Pink Bubbles Go Ape is the fourth album by German power metal act Helloween. The album, which was released in 1991, is the first Helloween release to not feature Kai Hansen in any role, with Roland Grapow replacing him.
Having begun their career as a speed metal band, then pioneering the power metal genre, Helloween’s music began to change once again with the release of Pink Bubbles Go Ape, and much of their imagery with it. Although the album can still be considered power metal in part, overall it features an equal measure of a much more toned down traditional metal sound, with influences of hard rock and some of it can even be considered comedy music, particularly the track Heavy Metal Hamsters, which wasn’t originally meant to be on the album. The music also feels slightly more commercial compared to the three albums that came before it.
This coupled with a drastic change in the album’s visuals, the art in particular being a vastly different style compared to the fantasy styled covers of the past, as well as the lack of the pumpkin in the band’s logo (it is replacing with, appropriately, a bubble) has ultimately led the album to not hold such a high regard as its predecessors within the Helloween fanbase.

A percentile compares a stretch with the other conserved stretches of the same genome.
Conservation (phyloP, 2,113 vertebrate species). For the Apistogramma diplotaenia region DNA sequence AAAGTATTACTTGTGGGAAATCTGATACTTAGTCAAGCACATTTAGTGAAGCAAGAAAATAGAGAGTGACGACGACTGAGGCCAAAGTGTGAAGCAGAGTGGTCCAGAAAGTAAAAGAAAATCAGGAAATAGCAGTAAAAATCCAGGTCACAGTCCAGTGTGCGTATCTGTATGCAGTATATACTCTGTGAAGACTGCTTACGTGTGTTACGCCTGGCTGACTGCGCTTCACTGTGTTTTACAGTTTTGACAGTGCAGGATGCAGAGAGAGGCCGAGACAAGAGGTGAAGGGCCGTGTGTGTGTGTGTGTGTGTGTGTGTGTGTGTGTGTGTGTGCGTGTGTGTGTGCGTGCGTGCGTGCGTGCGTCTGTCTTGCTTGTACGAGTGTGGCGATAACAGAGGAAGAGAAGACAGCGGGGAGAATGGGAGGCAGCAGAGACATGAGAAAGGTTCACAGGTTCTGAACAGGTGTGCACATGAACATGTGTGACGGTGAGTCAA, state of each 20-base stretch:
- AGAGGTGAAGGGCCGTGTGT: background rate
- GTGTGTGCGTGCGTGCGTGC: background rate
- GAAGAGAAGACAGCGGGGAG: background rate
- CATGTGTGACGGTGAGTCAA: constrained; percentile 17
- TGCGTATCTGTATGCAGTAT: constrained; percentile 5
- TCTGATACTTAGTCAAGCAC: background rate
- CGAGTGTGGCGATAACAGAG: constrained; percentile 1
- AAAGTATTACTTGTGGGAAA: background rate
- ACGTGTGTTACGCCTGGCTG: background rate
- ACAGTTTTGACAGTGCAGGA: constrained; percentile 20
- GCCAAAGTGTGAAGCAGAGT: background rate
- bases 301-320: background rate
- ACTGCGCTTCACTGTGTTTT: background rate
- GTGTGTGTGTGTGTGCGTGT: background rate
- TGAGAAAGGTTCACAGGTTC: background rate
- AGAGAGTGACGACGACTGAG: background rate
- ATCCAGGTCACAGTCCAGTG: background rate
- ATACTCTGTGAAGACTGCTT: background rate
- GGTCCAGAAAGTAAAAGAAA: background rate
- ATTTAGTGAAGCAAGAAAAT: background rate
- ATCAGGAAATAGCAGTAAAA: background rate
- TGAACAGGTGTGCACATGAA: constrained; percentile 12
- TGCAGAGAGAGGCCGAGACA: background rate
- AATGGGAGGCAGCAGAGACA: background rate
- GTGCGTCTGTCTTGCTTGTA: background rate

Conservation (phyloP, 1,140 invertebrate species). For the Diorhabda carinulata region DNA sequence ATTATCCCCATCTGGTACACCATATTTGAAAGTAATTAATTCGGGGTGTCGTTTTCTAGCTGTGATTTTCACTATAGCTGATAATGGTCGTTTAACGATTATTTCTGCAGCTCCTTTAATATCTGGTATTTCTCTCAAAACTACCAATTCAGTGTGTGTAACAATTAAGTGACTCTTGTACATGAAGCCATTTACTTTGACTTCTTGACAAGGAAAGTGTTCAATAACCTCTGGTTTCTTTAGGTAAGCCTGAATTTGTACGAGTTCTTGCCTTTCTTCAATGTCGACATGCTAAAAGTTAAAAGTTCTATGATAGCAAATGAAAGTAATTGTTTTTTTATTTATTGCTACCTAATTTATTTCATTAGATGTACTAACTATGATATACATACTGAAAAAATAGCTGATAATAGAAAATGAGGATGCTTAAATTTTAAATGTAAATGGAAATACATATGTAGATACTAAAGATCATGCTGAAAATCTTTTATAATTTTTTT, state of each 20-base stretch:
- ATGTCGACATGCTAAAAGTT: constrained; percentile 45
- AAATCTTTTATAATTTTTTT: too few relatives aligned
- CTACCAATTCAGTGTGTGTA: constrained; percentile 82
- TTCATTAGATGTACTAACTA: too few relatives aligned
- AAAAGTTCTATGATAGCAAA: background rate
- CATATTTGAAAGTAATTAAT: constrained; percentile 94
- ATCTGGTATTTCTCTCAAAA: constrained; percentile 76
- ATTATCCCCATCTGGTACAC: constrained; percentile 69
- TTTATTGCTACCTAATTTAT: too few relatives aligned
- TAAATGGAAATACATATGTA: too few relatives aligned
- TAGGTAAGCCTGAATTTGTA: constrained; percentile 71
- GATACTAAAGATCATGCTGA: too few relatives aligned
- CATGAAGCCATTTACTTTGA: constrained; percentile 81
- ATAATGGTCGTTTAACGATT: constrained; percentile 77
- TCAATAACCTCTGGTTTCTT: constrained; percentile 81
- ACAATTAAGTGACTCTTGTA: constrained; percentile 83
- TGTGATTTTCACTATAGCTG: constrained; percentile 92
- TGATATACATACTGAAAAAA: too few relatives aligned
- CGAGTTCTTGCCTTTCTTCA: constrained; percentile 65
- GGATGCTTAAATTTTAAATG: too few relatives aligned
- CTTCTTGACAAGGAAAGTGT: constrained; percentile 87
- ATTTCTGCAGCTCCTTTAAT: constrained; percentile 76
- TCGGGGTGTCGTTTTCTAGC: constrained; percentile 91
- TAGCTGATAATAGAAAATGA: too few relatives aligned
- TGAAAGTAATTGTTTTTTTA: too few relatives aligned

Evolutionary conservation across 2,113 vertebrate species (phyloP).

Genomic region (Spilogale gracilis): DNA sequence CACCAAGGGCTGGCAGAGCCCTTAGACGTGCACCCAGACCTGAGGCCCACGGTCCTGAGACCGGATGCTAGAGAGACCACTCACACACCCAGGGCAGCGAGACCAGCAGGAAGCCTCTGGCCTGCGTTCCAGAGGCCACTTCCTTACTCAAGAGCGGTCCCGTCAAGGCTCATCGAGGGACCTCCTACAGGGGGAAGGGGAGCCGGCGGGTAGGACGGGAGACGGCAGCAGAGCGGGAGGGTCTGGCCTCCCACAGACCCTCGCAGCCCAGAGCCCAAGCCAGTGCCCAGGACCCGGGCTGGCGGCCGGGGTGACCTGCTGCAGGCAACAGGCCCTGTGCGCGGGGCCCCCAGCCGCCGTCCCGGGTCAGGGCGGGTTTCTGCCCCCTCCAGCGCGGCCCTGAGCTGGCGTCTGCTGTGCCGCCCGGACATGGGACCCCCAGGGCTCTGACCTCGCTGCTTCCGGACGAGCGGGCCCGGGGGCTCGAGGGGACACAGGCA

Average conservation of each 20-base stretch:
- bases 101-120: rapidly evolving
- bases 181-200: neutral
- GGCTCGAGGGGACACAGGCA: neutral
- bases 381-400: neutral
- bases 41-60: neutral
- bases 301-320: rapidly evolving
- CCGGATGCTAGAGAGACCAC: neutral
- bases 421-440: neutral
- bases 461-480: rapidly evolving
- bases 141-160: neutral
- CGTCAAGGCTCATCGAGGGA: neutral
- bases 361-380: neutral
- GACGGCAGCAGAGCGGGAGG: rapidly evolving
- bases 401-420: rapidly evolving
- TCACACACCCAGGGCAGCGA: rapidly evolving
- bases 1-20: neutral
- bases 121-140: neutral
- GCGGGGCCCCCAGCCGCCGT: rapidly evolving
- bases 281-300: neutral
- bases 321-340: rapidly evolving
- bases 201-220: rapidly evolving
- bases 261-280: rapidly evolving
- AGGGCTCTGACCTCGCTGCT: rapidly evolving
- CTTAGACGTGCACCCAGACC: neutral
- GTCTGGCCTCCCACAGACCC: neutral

Which is something that I think is entirely unfounded. Okay, so things did tone down a little between albums and maybe Michael Weikath in particular wanted to push the band into fully commercial territory (something which would fully come into fruition with the following album Chameleon), but although it doesn’t ultimately stand up to either of the masterful Keeper of the Seven Keys albums, and was their weakest album to date Pink Bubbles Go Ape is actually a very good heavy metal album. Michael Kiske is on top form for his vocals and there are still some high quality songs to be found within the album. Is it Helloween as people want Helloween to be? No, but it’s not as far off as some might have you believe. And there are plenty of good tracks here such as Kids of the Century, which is one of the more power metal inclined pieces, Goin' Home, which features some pretty cool riffs, and to be honest I’m actually quite fond of the humorous nature of Heavy Metal Hamsters. It’s probably true that the band should have been allowed to keep it for a b-side or bonus track but I like it all the same. All in all Pink Bubbles is a consistent release.
This is a step down from Keeper of the Seven Keys Part II, there’s no denying that, but I’ll never understand anyone who says that Pink Bubbles Go Ape isn’t true Helloween, or isn’t a good album. In truth it’s more than a good album, it’s a great album, easily the best they did in the first half of the ninties. Helloween had done and would do better again, but to have this one missing from your Helloween collection would be a shame indeed. The following Chameleon, now that’s another matter entirely, but that’s also a story for a different review.
(Originally written for Heavy Metal Haven (http://metaltube.freeforums.org) on 08/09/2012)